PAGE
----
Chapter 5 in Wiggins, Grant P., and Jay McTighe. Understanding by Design. Alexandria, VA: Association for Supervision and Curriculum Development, 1998. Print.
What are essential questions?
- thought provoking questions that guide students to key big ideas in the discipline
- broad questions full of many transfer opportunities
- engaging, stimulates lively discussions
- requires students to consider alternatives, weigh evidence, support and justify their ideas
- naturally recur, create opportunities to transfer to other contexts and contents
Rationael for Essential Questions:
- Essential questions are examples of important questions that can recur throughout our lives.
- Essential questions point toward key inquiries related to big ideas in disciplines.
- Essential questions help students investigate core concepts in the discipline.
Tips for Writing Essential Questions
- design questions that are student friendly, thought provoking, challenging, and a priority
- examples: How precise must we be? To what extent is DNA destiny? In what ways is algebra real and unreal? What makes writing worth reading?
- Jeopardy method: start with unit topics and brainstorm questions
- Use 6 facets of understanding to craft questions
- It is OK to design essential questions that are engaging to students, but not necessarily to professionals
Tips for Implementing Essential Questions
- Check that students understand the essential question
- Design inquiry activities based on essential question
- Use several, logically sequenced essential questions in one project
- Post essential question(s) in classroom
- Help students to personalize essential questions by sharing hunches and related personal stories
- Allot sufficient time for unpacking essential question(s)
- Share essential questions with other teacher to create opportunities for shared or related essential questions in multiple contents
For more information about essential questions, check out this article: Crafting driving questions.
Essential questions avoid designing curriculum with 2 pitfalls: 1) hands on, but not minds on 2) coverage instead of un-coverage. They can inspire students to engage deeply in content. They can frame big ideas that recur in the course. They can be used to design curricula that treat students as potential performers, not sideline observers. Students can learn how experts ask questions. Students can learn how to go beyond accepting facts based on faith; they learn how to accept knowledge baed on evidence. Essential questions can help students explore connections among ideas.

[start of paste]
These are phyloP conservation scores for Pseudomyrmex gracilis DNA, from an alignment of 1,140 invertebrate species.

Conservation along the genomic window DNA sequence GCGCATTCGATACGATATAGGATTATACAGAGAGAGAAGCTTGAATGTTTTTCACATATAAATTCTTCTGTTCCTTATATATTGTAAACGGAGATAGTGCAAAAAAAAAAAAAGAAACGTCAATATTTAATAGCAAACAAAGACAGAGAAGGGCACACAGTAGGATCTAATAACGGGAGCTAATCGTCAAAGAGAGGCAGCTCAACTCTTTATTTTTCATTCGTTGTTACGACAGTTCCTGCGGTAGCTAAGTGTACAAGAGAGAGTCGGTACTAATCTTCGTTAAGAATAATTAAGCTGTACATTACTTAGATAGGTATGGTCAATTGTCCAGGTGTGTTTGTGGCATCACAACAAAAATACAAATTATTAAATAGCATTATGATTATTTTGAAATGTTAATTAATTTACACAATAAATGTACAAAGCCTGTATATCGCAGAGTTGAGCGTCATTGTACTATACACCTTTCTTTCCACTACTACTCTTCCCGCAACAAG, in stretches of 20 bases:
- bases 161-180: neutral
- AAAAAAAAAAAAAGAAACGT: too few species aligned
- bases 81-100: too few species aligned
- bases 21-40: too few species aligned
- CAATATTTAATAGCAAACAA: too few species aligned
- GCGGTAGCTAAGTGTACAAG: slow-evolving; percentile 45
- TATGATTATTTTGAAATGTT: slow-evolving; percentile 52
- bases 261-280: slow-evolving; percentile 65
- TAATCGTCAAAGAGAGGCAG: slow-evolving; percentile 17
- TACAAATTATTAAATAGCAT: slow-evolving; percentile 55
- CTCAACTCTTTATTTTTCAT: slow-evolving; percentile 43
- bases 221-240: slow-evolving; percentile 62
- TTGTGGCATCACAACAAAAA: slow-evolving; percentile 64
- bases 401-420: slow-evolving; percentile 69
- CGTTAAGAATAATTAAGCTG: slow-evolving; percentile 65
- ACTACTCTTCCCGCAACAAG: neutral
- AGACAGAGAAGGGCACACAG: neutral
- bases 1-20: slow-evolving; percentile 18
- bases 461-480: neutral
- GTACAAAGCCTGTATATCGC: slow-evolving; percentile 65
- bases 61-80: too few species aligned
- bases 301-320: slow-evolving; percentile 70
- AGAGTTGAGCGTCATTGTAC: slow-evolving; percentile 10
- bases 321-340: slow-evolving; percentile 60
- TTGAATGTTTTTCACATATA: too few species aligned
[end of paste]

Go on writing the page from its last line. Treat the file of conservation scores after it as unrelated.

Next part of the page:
Essential questions can signal to students that learning is not just about finding the answer, but about learning how to learn. They provide opportunities for students to demonstrate mastery through transfer of knowledge to unique contexts. They point towards big ideas in the disciplines. They show that the conclusions yield by big ideas can vary due to varying contexts. Investigating essential questions can help students focus on and uncover ideas specific to a project.
- Analyze standards. Identify enduring understandings and supporting skills.
- Design essential questions that align to enduring understandings in the standards.
- Design activities that guide students to inquire into and investigate the essential question and related questions.
- Post essential question(s) in classroom.
- Ask for feedback on essential question(s) and use feedback to revise.
Early Implementation Steps
- Communicate and discuss essential question early in the project.
- Let students develop questions and hunches and stories that relate to essential question early in the project.
- Let students investigate questions, hunches and stories related to essential question.
- Use essential question as a pre-assessment and diagnostic tool at several points in the project.
Advanced Implementation Steps
- Design several essential questions that frame different phases in a project.
- Ask students to revise essential questions to make them more clear and provocative.